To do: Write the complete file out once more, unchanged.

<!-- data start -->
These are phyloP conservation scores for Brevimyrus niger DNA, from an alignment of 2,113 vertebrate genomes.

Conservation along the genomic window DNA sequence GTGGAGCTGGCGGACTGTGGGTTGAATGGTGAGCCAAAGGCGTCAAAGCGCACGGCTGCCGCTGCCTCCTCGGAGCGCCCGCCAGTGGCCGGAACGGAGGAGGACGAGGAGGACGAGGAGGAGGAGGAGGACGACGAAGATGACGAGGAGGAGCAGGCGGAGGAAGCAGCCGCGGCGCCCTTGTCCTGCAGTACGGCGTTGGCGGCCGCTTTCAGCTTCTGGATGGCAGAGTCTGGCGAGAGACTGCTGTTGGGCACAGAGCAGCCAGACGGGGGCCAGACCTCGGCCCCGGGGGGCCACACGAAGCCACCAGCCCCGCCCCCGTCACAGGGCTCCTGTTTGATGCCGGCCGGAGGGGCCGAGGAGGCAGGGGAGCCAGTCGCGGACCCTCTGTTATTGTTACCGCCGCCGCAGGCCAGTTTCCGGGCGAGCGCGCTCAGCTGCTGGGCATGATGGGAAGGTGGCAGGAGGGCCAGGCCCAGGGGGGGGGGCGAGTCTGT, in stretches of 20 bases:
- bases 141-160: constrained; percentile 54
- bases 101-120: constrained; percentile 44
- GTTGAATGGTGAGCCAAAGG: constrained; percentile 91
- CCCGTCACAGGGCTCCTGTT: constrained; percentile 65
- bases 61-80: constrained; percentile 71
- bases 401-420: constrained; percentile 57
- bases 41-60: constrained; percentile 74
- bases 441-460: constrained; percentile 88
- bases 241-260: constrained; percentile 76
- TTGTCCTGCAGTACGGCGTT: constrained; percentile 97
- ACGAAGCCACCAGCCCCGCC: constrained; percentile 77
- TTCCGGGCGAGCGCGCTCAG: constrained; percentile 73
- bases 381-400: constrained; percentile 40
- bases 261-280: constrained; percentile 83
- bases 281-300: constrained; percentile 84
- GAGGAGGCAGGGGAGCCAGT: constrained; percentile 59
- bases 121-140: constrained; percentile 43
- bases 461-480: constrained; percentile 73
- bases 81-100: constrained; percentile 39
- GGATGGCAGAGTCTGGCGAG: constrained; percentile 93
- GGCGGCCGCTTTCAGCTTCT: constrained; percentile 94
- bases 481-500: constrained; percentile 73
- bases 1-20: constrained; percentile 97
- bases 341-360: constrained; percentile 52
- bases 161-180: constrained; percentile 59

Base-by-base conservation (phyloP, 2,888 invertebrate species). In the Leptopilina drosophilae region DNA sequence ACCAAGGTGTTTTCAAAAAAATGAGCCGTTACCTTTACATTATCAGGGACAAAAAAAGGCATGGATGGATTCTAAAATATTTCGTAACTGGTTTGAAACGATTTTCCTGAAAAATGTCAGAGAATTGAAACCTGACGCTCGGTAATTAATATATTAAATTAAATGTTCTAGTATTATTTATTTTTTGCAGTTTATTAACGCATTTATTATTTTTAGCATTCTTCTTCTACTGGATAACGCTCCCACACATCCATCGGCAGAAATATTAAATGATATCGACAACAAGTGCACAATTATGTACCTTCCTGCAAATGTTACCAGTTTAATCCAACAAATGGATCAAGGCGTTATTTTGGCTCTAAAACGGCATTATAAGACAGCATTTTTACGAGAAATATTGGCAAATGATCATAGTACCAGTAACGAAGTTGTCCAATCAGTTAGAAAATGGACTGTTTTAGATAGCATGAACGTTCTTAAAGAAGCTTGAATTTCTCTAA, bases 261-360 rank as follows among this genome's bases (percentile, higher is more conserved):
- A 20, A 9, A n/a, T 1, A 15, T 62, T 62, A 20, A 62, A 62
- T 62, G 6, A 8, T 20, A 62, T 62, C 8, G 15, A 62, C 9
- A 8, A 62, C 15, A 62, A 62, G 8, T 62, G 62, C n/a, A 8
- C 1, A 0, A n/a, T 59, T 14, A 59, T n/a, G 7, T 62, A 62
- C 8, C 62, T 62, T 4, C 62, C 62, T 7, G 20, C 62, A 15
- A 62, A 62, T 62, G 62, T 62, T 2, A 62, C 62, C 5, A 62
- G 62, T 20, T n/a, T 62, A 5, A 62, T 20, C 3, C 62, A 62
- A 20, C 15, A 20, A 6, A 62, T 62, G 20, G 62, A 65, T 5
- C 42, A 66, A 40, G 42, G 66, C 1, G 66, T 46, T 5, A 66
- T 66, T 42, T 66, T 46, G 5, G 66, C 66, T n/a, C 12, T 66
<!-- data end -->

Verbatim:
These are phyloP conservation scores for Brevimyrus niger DNA, from an alignment of 2,113 vertebrate genomes.

Conservation along the genomic window DNA sequence GTGGAGCTGGCGGACTGTGGGTTGAATGGTGAGCCAAAGGCGTCAAAGCGCACGGCTGCCGCTGCCTCCTCGGAGCGCCCGCCAGTGGCCGGAACGGAGGAGGACGAGGAGGACGAGGAGGAGGAGGAGGACGACGAAGATGACGAGGAGGAGCAGGCGGAGGAAGCAGCCGCGGCGCCCTTGTCCTGCAGTACGGCGTTGGCGGCCGCTTTCAGCTTCTGGATGGCAGAGTCTGGCGAGAGACTGCTGTTGGGCACAGAGCAGCCAGACGGGGGCCAGACCTCGGCCCCGGGGGGCCACACGAAGCCACCAGCCCCGCCCCCGTCACAGGGCTCCTGTTTGATGCCGGCCGGAGGGGCCGAGGAGGCAGGGGAGCCAGTCGCGGACCCTCTGTTATTGTTACCGCCGCCGCAGGCCAGTTTCCGGGCGAGCGCGCTCAGCTGCTGGGCATGATGGGAAGGTGGCAGGAGGGCCAGGCCCAGGGGGGGGGGCGAGTCTGT, in stretches of 20 bases:
- bases 141-160: constrained; percentile 54
- bases 101-120: constrained; percentile 44
- GTTGAATGGTGAGCCAAAGG: constrained; percentile 91
- CCCGTCACAGGGCTCCTGTT: constrained; percentile 65
- bases 61-80: constrained; percentile 71
- bases 401-420: constrained; percentile 57
- bases 41-60: constrained; percentile 74
- bases 441-460: constrained; percentile 88
- bases 241-260: constrained; percentile 76
- TTGTCCTGCAGTACGGCGTT: constrained; percentile 97
- ACGAAGCCACCAGCCCCGCC: constrained; percentile 77
- TTCCGGGCGAGCGCGCTCAG: constrained; percentile 73
- bases 381-400: constrained; percentile 40
- bases 261-280: constrained; percentile 83
- bases 281-300: constrained; percentile 84
- GAGGAGGCAGGGGAGCCAGT: constrained; percentile 59
- bases 121-140: constrained; percentile 43
- bases 461-480: constrained; percentile 73
- bases 81-100: constrained; percentile 39
- GGATGGCAGAGTCTGGCGAG: constrained; percentile 93
- GGCGGCCGCTTTCAGCTTCT: constrained; percentile 94
- bases 481-500: constrained; percentile 73
- bases 1-20: constrained; percentile 97
- bases 341-360: constrained; percentile 52
- bases 161-180: constrained; percentile 59

Base-by-base conservation (phyloP, 2,888 invertebrate species). In the Leptopilina drosophilae region DNA sequence ACCAAGGTGTTTTCAAAAAAATGAGCCGTTACCTTTACATTATCAGGGACAAAAAAAGGCATGGATGGATTCTAAAATATTTCGTAACTGGTTTGAAACGATTTTCCTGAAAAATGTCAGAGAATTGAAACCTGACGCTCGGTAATTAATATATTAAATTAAATGTTCTAGTATTATTTATTTTTTGCAGTTTATTAACGCATTTATTATTTTTAGCATTCTTCTTCTACTGGATAACGCTCCCACACATCCATCGGCAGAAATATTAAATGATATCGACAACAAGTGCACAATTATGTACCTTCCTGCAAATGTTACCAGTTTAATCCAACAAATGGATCAAGGCGTTATTTTGGCTCTAAAACGGCATTATAAGACAGCATTTTTACGAGAAATATTGGCAAATGATCATAGTACCAGTAACGAAGTTGTCCAATCAGTTAGAAAATGGACTGTTTTAGATAGCATGAACGTTCTTAAAGAAGCTTGAATTTCTCTAA, bases 261-360 rank as follows among this genome's bases (percentile, higher is more conserved):
- A 20, A 9, A n/a, T 1, A 15, T 62, T 62, A 20, A 62, A 62
- T 62, G 6, A 8, T 20, A 62, T 62, C 8, G 15, A 62, C 9
- A 8, A 62, C 15, A 62, A 62, G 8, T 62, G 62, C n/a, A 8
- C 1, A 0, A n/a, T 59, T 14, A 59, T n/a, G 7, T 62, A 62
- C 8, C 62, T 62, T 4, C 62, C 62, T 7, G 20, C 62, A 15
- A 62, A 62, T 62, G 62, T 62, T 2, A 62, C 62, C 5, A 62
- G 62, T 20, T n/a, T 62, A 5, A 62, T 20, C 3, C 62, A 62
- A 20, C 15, A 20, A 6, A 62, T 62, G 20, G 62, A 65, T 5
- C 42, A 66, A 40, G 42, G 66, C 1, G 66, T 46, T 5, A 66
- T 66, T 42, T 66, T 46, G 5, G 66, C 66, T n/a, C 12, T 66